One of my favorite attempts to absorb Japanese culture was bathing at the local onsen — a public bath complete with hot, medium and freezing tubs of water. There was even a pool with currents of electricity running through it. Before you entered these tubs, you had to take a seated shower, planting yourself on a low plastic stool & using a hand-held shower head to make yourself squeaky clean. A row of women would be doing the same in the large, open shower room, and their children would look openly at Lisa’s and my naked bodies and giggle about our ghostly white skin.
This week, so many memories came flooding back when I visited the Korean Spa Castle in College Point, NY. I had been heard about the Asian-inspired pools when the facility opened in 2007, but it wasn’t until my little experiment in trying something new every week (more on that in an upcoming post) kicked in that I got it together to go. So, on my birthday, my husband, the boys and I went out to Queens to give it a whirl. Read the rest of this entry »
An unsung American hero played on a bittersweet field where the personal intersected sharply with the political. Thanks to her, there are now over 300,000 girls playing Little League.
Last week I found myself in a room full of some of the most recognizable trailblazers of the women’s movement for the launch of Makers, a new AOL/PBS initiative.
There was Marlo Thomas, who portrayed the first single working woman on television. And Robin Morgan, who led women to throw their bras in the trash outside the 1968 Miss America pageant.
But the person who truly captured my admiration was not so famous.
Meet Maria Pepe. If you are a woman who played Little League baseball — or your daughter does today — you have Maria to thank. Her story goes like this:
In 1972, when Maria was 11 years old, she tried out for the Hoboken, NJ Little League. She became the first girl in more than 20 years to even try to participate in one of America’s most beloved youth pastimes. With a strong-arm and a determined attitude, she made the team as a pitcher.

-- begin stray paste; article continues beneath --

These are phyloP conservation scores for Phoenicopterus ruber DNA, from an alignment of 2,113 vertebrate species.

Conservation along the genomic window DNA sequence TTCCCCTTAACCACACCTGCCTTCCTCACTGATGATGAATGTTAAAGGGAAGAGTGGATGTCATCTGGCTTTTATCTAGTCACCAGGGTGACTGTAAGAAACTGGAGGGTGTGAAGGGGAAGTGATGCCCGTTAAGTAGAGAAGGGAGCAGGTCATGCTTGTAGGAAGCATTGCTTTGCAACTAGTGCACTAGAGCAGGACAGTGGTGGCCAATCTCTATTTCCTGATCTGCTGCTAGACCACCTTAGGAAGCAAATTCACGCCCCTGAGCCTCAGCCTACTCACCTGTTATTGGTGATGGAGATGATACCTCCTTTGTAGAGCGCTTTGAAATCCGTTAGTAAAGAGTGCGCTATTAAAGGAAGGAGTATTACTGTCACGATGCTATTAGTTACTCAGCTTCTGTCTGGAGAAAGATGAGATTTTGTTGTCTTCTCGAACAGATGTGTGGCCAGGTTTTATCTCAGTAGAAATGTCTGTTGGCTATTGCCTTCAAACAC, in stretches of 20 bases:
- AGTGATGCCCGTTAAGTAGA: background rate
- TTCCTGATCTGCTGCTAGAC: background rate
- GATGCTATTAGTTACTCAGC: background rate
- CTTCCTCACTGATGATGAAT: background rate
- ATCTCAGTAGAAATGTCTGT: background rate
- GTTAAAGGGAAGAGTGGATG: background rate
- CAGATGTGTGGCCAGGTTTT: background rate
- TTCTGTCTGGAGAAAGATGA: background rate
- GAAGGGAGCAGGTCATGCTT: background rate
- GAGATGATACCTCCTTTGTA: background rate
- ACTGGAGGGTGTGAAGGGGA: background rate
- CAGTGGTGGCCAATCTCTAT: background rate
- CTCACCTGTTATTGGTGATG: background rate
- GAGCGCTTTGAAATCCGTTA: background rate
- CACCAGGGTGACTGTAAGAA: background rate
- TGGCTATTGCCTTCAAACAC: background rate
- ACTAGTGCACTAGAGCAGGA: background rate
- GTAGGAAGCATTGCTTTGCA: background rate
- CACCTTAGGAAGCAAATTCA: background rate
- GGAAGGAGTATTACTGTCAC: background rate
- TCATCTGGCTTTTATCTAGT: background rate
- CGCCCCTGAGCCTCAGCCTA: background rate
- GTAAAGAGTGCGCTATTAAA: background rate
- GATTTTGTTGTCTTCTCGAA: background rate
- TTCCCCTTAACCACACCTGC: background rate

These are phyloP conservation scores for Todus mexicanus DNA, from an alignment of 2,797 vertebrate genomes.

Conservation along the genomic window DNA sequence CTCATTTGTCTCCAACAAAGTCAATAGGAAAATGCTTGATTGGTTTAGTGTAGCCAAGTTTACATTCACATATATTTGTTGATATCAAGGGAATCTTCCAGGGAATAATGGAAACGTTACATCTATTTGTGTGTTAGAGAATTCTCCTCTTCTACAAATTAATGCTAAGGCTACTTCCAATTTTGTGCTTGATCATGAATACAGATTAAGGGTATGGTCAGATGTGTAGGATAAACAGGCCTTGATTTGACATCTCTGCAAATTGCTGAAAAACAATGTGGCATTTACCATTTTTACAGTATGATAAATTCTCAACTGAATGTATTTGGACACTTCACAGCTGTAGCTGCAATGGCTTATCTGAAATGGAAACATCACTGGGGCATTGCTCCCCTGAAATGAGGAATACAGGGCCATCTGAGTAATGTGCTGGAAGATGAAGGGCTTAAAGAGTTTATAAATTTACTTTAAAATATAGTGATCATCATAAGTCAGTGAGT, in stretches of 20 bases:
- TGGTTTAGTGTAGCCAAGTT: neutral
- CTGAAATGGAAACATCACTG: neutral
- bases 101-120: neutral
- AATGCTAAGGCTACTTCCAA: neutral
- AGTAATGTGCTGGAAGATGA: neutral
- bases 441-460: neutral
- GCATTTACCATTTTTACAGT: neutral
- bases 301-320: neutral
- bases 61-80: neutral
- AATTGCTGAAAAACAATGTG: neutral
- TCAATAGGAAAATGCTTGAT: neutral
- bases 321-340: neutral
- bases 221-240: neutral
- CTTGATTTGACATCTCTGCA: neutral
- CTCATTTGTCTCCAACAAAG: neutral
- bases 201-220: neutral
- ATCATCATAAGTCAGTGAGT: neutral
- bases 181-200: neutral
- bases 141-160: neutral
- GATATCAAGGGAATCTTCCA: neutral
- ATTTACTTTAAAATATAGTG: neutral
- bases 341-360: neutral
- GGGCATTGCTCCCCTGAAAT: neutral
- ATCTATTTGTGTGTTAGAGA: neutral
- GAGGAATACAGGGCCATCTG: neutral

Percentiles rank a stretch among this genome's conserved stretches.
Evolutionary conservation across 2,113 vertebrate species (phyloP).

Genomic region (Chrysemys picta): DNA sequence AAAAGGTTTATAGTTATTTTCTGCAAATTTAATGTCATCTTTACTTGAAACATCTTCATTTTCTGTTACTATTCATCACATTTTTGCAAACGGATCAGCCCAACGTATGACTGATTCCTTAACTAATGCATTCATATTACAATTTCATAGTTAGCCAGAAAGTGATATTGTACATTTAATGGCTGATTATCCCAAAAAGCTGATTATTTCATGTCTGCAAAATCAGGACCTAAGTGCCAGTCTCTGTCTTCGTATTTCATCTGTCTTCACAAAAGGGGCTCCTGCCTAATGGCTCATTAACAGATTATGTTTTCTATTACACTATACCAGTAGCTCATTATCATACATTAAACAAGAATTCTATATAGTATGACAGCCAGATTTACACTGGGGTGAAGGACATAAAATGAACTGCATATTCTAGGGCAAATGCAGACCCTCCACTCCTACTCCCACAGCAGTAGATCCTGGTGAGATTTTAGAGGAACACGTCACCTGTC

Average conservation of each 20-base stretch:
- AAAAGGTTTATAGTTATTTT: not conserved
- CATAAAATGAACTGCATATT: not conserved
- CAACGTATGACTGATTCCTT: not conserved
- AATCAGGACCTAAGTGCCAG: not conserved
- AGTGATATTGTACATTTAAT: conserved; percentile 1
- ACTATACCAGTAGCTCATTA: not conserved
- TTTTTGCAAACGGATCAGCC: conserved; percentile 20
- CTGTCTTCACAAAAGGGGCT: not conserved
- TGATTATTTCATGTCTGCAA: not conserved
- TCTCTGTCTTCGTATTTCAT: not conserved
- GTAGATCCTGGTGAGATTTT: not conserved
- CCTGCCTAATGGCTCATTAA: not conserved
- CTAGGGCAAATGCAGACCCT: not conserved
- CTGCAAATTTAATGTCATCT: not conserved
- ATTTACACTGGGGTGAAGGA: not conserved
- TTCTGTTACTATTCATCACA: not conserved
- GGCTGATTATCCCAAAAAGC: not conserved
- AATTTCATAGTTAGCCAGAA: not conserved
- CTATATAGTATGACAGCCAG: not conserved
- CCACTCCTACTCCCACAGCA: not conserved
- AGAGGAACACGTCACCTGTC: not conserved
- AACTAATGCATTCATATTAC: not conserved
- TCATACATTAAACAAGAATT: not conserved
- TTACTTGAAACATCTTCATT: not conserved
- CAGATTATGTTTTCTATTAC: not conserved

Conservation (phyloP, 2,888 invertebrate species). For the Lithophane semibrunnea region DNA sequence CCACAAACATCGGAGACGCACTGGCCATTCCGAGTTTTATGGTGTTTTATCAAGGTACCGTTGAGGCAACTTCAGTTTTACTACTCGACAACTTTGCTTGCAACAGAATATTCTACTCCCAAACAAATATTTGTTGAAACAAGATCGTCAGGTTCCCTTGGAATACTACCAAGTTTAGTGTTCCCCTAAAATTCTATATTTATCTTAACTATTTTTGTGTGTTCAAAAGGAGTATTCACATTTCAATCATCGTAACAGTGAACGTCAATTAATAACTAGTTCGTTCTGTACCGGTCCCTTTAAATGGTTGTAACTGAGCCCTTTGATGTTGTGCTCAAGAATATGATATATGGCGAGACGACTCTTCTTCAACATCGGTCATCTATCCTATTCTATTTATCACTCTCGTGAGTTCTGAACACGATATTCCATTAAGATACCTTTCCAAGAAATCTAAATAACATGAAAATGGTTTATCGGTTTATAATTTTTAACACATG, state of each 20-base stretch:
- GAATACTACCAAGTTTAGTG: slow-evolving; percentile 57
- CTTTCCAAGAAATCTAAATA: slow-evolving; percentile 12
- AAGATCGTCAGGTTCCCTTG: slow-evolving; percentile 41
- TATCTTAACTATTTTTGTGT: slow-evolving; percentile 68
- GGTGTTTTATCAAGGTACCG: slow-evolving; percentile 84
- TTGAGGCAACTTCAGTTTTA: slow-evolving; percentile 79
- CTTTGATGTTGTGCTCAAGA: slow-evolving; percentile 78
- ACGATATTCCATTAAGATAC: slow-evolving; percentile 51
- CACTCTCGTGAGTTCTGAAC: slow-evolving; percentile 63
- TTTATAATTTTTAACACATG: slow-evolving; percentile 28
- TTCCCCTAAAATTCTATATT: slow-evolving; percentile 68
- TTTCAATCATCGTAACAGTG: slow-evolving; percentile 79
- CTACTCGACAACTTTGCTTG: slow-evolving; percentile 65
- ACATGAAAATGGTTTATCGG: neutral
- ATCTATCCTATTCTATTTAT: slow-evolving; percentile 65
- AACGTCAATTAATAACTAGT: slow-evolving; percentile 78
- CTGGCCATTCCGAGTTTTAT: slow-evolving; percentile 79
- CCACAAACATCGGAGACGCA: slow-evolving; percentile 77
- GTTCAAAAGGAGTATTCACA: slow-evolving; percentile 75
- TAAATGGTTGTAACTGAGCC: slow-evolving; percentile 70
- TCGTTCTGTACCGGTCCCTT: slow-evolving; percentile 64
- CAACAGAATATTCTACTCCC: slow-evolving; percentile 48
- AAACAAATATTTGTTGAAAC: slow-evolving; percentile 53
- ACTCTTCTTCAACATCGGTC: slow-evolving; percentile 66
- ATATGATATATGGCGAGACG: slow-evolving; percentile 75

While walking with my 8-year-old son near our home in Manhattan, he spotted a purple swastika scrawled across a billboard advertisement. As I took in the complexities of the situation, my son uttered words that made my heart break…
It was a very risky idea, given how much he wanted Beats headphones ($200 headphones for a kid?) and a Wii. But this past week I gave my tween-age son his holiday present, choosing to surprise him with the gift of an experience over a thing.
Here’s what came out of his 5-day art class (and I’ve got the pictures to prove it!)…
The night I handed my 11-year-old a handmade card describing his holiday gift from me, he glanced at it quickly then looked back in the envelope as if to say, “That’s it? Is there cash in here at least?” But that was it — five days with a small class in an artist’s studio in SoHo, NYC.
He was dubious.
When the elevator opened right into the studio the next morning, five other students turned to look at us. There were two boys who appeared to be high school seniors (one of them sporting Beats), and a few adults who had the air of honest-to-goodness artists already. The teacher seemed like he might need a second cup of coffee as he casually pointed to a table where my son should sit.
As I left, I said a desperate prayer to the holiday gods, asking for this not to be a total disaster.
My son called me several times that day asking what I was doing with his younger brother, who is also on school vacation. “We’re sitting here doing absolutely NOTHING,” I replied, hoping not to make him jealous. “You’d be BORED OUT OF YOUR MIND!”
By the end of the first day, he brought home this:
And this:Read the rest of this entry »